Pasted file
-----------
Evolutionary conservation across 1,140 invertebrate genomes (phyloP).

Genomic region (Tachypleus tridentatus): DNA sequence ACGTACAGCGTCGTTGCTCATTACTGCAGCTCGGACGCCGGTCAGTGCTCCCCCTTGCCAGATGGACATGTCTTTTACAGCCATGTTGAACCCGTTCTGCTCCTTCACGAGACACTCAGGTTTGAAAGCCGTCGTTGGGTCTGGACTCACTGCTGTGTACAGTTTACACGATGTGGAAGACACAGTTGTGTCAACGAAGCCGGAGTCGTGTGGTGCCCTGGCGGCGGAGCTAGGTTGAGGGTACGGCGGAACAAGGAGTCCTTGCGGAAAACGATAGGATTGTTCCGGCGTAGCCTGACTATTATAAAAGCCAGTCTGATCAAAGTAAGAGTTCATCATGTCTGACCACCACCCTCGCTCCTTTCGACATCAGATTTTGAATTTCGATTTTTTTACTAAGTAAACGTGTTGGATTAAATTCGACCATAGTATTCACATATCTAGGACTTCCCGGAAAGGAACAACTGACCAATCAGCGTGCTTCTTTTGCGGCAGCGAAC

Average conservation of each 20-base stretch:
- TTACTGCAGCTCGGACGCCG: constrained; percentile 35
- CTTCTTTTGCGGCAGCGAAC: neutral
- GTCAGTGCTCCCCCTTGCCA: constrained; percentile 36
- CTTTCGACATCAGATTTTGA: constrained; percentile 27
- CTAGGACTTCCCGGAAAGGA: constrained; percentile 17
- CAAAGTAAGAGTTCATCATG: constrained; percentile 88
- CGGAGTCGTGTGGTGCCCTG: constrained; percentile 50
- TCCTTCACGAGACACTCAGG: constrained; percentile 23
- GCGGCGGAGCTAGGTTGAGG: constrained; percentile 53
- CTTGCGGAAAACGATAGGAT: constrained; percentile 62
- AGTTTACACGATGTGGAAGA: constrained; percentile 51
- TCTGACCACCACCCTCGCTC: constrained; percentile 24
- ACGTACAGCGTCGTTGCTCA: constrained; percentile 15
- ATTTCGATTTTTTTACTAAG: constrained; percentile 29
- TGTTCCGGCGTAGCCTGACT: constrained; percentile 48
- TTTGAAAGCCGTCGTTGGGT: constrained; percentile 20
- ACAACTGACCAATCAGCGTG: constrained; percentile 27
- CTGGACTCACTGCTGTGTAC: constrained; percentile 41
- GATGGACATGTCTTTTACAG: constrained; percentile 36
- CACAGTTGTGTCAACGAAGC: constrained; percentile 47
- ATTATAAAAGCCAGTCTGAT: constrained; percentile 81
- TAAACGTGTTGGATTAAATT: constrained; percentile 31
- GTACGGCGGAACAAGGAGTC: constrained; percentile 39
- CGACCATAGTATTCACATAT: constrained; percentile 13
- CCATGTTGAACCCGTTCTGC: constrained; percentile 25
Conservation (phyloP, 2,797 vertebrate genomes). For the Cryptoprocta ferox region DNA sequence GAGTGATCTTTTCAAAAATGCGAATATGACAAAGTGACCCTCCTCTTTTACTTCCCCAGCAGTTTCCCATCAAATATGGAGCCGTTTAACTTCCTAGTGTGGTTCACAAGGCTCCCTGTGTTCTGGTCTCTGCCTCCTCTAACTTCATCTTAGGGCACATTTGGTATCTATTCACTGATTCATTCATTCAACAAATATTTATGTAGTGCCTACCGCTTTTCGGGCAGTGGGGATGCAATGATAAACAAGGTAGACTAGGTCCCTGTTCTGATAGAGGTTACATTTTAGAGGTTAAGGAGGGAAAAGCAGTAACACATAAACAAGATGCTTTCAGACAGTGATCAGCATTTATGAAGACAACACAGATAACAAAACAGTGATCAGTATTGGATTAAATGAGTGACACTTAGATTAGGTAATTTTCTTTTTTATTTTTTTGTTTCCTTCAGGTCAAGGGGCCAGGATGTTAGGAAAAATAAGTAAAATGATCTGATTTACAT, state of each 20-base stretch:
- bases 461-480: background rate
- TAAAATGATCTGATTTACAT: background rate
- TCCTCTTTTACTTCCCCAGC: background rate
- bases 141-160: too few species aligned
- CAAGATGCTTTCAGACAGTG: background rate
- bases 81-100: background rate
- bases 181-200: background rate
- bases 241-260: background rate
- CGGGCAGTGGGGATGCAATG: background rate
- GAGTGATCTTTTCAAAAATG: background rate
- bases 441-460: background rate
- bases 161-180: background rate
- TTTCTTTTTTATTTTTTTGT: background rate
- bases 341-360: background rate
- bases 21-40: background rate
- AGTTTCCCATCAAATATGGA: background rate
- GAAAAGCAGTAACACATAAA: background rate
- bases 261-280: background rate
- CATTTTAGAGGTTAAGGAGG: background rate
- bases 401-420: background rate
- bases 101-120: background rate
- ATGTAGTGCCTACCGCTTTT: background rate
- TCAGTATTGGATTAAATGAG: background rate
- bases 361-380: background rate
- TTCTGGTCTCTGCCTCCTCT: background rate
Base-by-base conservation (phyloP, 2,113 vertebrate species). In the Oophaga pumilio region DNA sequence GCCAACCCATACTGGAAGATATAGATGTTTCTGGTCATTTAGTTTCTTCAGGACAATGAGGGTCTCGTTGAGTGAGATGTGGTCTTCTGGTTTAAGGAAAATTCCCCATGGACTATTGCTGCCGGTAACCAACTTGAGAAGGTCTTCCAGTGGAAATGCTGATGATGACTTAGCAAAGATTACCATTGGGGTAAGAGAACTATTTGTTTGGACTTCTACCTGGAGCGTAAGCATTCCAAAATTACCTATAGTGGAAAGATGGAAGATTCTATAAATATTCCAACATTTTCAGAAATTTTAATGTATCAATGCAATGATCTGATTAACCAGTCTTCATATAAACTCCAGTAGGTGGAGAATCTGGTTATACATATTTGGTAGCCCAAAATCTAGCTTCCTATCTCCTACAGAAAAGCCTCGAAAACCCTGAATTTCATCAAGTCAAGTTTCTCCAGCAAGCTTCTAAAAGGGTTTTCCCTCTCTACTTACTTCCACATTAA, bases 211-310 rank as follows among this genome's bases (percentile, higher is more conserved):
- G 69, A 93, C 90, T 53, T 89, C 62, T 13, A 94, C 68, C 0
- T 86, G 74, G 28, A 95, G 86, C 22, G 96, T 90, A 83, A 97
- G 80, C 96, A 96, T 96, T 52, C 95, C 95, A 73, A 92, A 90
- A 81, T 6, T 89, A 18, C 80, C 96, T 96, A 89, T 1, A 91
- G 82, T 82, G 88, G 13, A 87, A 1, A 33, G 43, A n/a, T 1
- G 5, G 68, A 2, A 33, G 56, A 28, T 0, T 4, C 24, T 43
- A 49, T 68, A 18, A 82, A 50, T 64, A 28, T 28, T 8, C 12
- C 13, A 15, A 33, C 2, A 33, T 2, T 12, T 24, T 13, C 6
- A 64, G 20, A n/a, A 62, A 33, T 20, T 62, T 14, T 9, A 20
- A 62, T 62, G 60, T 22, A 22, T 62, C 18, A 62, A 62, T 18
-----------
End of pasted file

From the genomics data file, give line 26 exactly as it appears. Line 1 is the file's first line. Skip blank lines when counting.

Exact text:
- GTACGGCGGAACAAGGAGTC: constrained; percentile 39